Flexible string representation, unicode, typography, ...

Ramchandra Apte maniandram01 at gmail.com
Fri Aug 24 16:38:11 CEST 2012


On Thursday, 23 August 2012 18:17:29 UTC+5:30, (unknown)  wrote:
> This is neither a complaint nor a question, just a comment.
> 
> 
> 
> In the previous discussion related to the flexible
> 
> string representation, Roy Smith added this comment:
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> 
> 
> http://groups.google.com/group/comp.lang.python/browse_thread/thread/2645504f459bab50/eda342573381ff42
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> 
> 
> Not only I agree with his sentence:
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> "Clearly, the world has moved to a 32-bit character set."
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> 
> 
> he used in his comment a very intersting word: "punctuation".
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> 
> 
> There is a point which is, in my mind, not very well understood,
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> "digested", underestimated or neglected by many developers:
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> the relation between the coding of the characters and the typography.
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> 
> 
> Unicode (the consortium), does not only deal with the coding of
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> the characters, it also worked on the characters *classification*.
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> 
> 
> A deliberatly simplistic representation: "letters" in the bottom
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> of the table, lower code points/integers; "typographic characters"
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> like punctuation, common symbols, ... high in the table, high code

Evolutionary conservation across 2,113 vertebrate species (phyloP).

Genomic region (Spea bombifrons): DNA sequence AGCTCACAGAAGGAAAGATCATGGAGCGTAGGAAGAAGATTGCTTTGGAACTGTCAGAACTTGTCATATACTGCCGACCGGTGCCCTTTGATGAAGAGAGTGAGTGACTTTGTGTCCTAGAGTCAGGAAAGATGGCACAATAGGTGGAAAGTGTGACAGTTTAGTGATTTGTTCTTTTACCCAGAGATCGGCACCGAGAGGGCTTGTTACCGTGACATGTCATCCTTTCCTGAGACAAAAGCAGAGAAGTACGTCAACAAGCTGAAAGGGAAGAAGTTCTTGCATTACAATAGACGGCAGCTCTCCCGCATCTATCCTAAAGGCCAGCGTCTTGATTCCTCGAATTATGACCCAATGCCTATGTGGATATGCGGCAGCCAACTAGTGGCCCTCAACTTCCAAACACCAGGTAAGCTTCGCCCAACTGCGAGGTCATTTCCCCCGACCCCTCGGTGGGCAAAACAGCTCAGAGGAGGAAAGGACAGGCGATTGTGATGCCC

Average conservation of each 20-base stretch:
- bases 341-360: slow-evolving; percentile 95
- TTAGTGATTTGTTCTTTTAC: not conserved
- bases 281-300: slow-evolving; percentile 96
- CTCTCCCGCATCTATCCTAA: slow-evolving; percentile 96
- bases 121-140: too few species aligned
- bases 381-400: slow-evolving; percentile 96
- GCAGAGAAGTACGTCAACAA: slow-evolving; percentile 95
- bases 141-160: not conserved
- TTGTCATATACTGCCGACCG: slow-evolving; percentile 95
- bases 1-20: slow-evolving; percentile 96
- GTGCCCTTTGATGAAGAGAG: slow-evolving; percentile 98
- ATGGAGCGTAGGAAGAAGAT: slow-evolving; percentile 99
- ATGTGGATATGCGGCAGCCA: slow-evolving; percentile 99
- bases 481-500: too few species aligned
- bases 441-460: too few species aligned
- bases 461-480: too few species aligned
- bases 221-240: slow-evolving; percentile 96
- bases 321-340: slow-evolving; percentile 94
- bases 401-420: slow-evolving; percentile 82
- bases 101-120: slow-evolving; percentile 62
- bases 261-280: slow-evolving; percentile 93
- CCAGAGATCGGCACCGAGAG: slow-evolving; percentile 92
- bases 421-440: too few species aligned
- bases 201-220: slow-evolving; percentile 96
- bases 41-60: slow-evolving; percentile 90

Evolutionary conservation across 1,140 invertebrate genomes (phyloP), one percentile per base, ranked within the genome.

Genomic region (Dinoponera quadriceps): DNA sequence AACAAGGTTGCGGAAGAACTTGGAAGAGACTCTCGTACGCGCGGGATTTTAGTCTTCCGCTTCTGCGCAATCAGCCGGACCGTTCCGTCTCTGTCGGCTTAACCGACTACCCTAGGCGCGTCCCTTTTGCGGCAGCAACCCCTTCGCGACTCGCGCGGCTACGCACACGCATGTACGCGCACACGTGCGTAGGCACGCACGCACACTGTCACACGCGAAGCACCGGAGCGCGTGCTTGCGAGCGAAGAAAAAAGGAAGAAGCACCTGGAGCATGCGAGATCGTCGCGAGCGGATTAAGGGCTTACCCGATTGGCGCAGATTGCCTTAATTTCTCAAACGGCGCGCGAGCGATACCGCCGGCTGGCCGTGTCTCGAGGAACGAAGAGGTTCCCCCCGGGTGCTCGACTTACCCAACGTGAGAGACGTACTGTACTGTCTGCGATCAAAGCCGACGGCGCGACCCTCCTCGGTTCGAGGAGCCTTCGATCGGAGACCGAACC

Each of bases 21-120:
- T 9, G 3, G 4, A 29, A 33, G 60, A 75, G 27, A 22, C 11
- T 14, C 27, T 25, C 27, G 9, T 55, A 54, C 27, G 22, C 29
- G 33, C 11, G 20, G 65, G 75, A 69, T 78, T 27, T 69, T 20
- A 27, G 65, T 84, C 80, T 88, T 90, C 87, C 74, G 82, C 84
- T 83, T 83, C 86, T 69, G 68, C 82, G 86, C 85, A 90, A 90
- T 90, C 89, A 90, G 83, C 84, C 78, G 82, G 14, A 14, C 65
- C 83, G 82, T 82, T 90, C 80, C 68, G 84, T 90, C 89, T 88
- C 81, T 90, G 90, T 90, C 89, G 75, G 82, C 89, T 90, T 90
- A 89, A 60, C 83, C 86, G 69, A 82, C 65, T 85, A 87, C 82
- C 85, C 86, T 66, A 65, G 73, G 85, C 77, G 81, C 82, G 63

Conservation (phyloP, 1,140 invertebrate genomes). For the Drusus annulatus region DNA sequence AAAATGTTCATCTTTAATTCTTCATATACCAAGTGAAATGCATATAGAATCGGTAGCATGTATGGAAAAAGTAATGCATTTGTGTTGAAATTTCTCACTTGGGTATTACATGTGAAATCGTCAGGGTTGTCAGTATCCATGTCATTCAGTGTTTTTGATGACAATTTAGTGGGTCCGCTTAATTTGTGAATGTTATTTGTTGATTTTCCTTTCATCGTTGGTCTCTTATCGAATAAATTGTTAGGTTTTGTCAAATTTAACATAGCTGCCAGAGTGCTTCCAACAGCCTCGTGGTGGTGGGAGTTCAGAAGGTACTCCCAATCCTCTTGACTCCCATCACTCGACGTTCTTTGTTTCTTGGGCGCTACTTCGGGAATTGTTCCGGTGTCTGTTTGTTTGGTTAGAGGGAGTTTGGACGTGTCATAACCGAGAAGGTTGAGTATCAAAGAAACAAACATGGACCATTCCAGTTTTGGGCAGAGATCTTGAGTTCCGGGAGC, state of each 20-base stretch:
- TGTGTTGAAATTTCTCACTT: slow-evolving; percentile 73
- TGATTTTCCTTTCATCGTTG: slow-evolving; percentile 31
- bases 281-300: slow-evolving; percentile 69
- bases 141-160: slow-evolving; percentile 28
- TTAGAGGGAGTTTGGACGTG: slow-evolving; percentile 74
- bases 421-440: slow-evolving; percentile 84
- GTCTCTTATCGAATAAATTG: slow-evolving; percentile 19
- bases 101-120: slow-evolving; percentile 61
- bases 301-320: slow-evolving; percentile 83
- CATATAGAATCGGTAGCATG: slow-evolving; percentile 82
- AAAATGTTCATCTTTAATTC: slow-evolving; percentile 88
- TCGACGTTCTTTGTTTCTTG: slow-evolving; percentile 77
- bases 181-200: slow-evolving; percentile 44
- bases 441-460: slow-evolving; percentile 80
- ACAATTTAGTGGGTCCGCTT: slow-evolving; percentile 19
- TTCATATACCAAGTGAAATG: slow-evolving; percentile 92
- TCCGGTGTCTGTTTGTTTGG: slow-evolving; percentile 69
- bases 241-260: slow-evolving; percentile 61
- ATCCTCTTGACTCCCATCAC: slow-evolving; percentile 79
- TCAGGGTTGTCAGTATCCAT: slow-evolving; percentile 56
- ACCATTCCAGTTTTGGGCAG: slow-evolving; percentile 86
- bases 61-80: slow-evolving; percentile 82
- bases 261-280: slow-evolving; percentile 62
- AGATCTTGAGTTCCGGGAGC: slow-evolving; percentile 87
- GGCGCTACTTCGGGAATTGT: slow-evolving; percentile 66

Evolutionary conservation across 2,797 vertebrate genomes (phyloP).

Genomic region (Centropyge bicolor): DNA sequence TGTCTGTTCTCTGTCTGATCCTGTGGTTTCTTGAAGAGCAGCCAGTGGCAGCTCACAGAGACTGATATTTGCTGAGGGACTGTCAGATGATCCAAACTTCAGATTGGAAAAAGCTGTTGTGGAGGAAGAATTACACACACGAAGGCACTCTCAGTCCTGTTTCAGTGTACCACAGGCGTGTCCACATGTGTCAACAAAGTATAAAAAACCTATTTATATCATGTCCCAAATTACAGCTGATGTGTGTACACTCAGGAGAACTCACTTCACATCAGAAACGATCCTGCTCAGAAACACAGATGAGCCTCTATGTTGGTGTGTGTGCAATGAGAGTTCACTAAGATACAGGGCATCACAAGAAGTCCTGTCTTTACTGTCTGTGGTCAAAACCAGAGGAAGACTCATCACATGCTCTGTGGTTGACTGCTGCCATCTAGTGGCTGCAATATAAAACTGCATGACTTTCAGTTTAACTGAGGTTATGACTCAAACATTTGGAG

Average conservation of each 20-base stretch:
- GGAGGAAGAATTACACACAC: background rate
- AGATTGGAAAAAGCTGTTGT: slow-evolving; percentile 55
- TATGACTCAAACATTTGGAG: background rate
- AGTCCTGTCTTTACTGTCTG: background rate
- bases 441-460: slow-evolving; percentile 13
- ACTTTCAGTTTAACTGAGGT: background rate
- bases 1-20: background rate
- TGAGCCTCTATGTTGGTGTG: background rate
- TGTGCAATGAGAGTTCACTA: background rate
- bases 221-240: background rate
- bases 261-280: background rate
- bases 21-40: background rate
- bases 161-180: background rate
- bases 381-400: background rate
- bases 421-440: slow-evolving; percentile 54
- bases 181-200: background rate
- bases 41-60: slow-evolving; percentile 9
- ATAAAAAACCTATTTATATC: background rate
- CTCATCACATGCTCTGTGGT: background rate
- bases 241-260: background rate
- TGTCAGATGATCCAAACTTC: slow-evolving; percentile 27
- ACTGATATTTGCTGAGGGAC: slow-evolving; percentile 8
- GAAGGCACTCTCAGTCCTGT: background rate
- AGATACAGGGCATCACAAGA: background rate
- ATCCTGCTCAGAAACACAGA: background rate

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> points/integers. 
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> 
> 
> The conclusion is inescapable, if one wish to work in a "unicode
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> mode", one is forced to use the whole palette of the unicode
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> code points, this is the *nature* of Unicode.
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> 
> 
> Technically, believing that it possible to optimize only a subrange
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> of the unicode code points range is simply an illusion. A lot of
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> work, probably quite complicate, which finally solves nothing.
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> 
> 
> Python, in my mind, fell in this trap.
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> 
> 
> "Simple is better than complex."
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>   -> hard to maintained
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> "Flat is better than nested." 
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>   -> code points range
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> "Special cases aren't special enough to break the rules."
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>   -> special unicode code points?
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> "Although practicality beats purity."
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>  -> or the opposite?
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> "In the face of ambiguity, refuse the temptation to guess."
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>   -> guessing a user will only work with the "optimmized" char subrange.
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> ...
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> 
> 
> Small illustration. Take an a4 page containing 50 lines of 80 ascii
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> characters, add a single 'EM DASH' or an 'BULLET' (code points > 0x2000),
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> and you will see all the optimization efforts destroyed.
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> 
> 
> >> sys.getsizeof('a' * 80 * 50)
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> 4025
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> >>> sys.getsizeof('a' * 80 * 50 + '•')
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> 8040
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> 
> 
> Just my 2 € (code point 0x20ac) cents.
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> 
> 
> jmf

The zen of python is simply a guideline


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